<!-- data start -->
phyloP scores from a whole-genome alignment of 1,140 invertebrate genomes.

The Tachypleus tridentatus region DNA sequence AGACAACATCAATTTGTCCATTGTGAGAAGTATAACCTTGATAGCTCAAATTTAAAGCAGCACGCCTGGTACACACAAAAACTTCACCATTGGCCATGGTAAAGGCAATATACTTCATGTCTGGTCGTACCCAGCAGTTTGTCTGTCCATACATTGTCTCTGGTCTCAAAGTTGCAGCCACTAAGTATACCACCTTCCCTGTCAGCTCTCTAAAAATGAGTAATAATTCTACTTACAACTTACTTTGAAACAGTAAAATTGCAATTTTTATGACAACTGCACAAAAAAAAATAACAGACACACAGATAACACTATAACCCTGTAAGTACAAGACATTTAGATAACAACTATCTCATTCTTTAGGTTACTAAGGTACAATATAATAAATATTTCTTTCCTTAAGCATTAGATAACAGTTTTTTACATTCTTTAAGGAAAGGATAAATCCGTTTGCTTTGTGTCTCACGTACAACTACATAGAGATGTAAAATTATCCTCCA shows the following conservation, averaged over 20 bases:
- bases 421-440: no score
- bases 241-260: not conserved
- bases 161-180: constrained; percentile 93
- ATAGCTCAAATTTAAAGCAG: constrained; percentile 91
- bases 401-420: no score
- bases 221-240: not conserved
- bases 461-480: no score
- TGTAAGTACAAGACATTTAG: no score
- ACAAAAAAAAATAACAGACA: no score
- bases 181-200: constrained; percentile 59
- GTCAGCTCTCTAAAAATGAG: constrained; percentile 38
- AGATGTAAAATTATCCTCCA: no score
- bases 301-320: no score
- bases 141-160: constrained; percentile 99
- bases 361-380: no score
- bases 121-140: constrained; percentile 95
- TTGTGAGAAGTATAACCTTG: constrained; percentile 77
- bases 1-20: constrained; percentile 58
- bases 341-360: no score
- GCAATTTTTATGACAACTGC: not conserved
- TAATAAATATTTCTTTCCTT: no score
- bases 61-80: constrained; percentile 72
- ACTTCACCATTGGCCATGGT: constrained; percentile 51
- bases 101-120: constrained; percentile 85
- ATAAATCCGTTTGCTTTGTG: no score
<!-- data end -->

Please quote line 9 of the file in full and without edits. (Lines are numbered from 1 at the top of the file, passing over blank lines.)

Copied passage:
- bases 461-480: no score